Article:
Blue Rhino designed the unit with a dial-system to allow users to decide how much air-flow and attractant to emit. I did not find this feature especially clear or particularly useful. I was impressed, however, at how quickly and easily the unit could be deployed. Instead of capturing bugs in a disposable bag, insects are trapped in a screened tray to die. All the units, including the least expensive SkeeterVac, burned propane at the same basic rate: requiring new canisters approximately every 24 days. Despite the plastic hooded enclosure, the modest electronics on the SkeeterVac did appear to weather and even rust during the fairly wet summer it spent outdoors. The SkeeterVac is available at Wal-Mart and other stores.
Buzz Off Insect Shield Clothing
Not content to simply wage high-tech war against biting insects, I had a visit from the nice clothing folks at Orvis. They brought a selection of "Invincible Socks" and other mosquito-repelling clothing, treated with "Buzz Off Insect Shield." The active ingredient in "Buzz Off" clothing is permethrin, a synthesized form of the natural insect repellent found in the Chrysanthemums. Instead of needing to spray often hazardous chemical insect repellents, Buzz Off clothing features an odorless and "natural" way to repel annoying insects.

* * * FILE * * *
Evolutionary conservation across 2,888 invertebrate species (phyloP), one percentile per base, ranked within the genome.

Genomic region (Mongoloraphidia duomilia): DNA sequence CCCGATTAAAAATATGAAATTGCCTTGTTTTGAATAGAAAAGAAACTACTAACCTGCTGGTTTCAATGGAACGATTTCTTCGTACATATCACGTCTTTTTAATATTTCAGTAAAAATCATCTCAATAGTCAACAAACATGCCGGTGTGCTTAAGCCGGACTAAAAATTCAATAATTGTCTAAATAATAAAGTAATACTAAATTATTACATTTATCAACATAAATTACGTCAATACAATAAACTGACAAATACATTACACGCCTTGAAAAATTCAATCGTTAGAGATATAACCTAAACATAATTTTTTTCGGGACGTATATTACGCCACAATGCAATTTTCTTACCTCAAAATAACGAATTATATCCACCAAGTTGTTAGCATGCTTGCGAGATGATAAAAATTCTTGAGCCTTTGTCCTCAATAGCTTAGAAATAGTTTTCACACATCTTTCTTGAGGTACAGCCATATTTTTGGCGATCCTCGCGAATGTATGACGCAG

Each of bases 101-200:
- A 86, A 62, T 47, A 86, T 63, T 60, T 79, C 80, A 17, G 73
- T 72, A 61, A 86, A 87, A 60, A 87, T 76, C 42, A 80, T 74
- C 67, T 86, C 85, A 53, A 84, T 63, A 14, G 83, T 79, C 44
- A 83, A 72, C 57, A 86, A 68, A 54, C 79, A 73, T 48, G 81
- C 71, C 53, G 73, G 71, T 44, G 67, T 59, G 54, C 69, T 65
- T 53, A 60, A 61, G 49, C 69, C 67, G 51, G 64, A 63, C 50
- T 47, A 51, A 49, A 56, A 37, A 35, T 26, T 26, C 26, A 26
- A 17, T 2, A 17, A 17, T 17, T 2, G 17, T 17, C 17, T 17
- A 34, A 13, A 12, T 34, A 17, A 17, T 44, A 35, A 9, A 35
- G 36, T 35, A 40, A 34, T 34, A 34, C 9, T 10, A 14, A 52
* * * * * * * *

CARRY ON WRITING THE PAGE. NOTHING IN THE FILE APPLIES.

I tried Orvis's "Buzz Off" treated pants, shirts, socks and hat and found that the clothes did keep bugs away. After a short while, my darling children started wearing the clothes to sleep to protect themselves from the night bites they had received. Buzz Off clothing can be laundered normally in the wash, but the insect repelling permethrin does start to fade after about 25 washes. Nonetheless, I found that these Orvis duds actually do foil mosquitoes and made me look 'mahvelous' to boot. In addition to 'skeeters, Buzz Off is advertised to combat ticks, chiggers, and other biting insects. Since none of those bit me, I guess the Orvis Insect Shield Clothing did all that too! Socks are 3 for $45; a safari shirt $79; poplin pants $98. (My wife tells me the floppy hat looks too ridiculous.)
By Daniel Dubno